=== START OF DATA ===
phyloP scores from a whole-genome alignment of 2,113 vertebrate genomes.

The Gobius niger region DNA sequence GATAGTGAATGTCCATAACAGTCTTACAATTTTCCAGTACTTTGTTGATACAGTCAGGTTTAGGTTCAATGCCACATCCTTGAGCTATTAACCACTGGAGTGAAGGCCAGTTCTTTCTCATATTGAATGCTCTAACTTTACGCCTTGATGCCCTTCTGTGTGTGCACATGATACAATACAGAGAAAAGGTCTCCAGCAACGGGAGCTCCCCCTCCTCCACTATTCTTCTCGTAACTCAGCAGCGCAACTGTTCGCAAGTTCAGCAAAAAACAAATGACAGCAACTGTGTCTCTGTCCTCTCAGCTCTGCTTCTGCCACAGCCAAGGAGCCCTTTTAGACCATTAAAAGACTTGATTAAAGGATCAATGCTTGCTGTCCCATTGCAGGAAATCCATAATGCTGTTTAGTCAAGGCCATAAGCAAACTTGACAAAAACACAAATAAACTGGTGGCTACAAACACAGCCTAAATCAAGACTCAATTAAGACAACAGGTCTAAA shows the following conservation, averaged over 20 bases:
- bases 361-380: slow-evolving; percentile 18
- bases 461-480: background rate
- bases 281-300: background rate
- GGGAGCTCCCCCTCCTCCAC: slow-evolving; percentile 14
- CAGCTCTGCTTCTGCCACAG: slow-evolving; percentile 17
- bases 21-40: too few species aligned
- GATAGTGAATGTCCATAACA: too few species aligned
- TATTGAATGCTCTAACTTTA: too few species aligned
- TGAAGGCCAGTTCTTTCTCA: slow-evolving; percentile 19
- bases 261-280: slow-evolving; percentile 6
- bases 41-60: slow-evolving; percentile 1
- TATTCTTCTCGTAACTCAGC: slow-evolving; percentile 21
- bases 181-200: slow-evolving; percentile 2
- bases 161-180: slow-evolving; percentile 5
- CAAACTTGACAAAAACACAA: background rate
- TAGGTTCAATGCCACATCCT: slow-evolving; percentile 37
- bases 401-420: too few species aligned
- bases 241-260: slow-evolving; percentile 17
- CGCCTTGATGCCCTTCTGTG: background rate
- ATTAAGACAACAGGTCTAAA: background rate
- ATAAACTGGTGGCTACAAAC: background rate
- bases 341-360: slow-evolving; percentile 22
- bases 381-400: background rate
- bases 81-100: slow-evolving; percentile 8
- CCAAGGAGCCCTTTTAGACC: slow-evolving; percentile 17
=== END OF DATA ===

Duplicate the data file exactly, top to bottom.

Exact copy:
phyloP scores from a whole-genome alignment of 2,113 vertebrate genomes.

The Gobius niger region DNA sequence GATAGTGAATGTCCATAACAGTCTTACAATTTTCCAGTACTTTGTTGATACAGTCAGGTTTAGGTTCAATGCCACATCCTTGAGCTATTAACCACTGGAGTGAAGGCCAGTTCTTTCTCATATTGAATGCTCTAACTTTACGCCTTGATGCCCTTCTGTGTGTGCACATGATACAATACAGAGAAAAGGTCTCCAGCAACGGGAGCTCCCCCTCCTCCACTATTCTTCTCGTAACTCAGCAGCGCAACTGTTCGCAAGTTCAGCAAAAAACAAATGACAGCAACTGTGTCTCTGTCCTCTCAGCTCTGCTTCTGCCACAGCCAAGGAGCCCTTTTAGACCATTAAAAGACTTGATTAAAGGATCAATGCTTGCTGTCCCATTGCAGGAAATCCATAATGCTGTTTAGTCAAGGCCATAAGCAAACTTGACAAAAACACAAATAAACTGGTGGCTACAAACACAGCCTAAATCAAGACTCAATTAAGACAACAGGTCTAAA shows the following conservation, averaged over 20 bases:
- bases 361-380: slow-evolving; percentile 18
- bases 461-480: background rate
- bases 281-300: background rate
- GGGAGCTCCCCCTCCTCCAC: slow-evolving; percentile 14
- CAGCTCTGCTTCTGCCACAG: slow-evolving; percentile 17
- bases 21-40: too few species aligned
- GATAGTGAATGTCCATAACA: too few species aligned
- TATTGAATGCTCTAACTTTA: too few species aligned
- TGAAGGCCAGTTCTTTCTCA: slow-evolving; percentile 19
- bases 261-280: slow-evolving; percentile 6
- bases 41-60: slow-evolving; percentile 1
- TATTCTTCTCGTAACTCAGC: slow-evolving; percentile 21
- bases 181-200: slow-evolving; percentile 2
- bases 161-180: slow-evolving; percentile 5
- CAAACTTGACAAAAACACAA: background rate
- TAGGTTCAATGCCACATCCT: slow-evolving; percentile 37
- bases 401-420: too few species aligned
- bases 241-260: slow-evolving; percentile 17
- CGCCTTGATGCCCTTCTGTG: background rate
- ATTAAGACAACAGGTCTAAA: background rate
- ATAAACTGGTGGCTACAAAC: background rate
- bases 341-360: slow-evolving; percentile 22
- bases 381-400: background rate
- bases 81-100: slow-evolving; percentile 8
- CCAAGGAGCCCTTTTAGACC: slow-evolving; percentile 17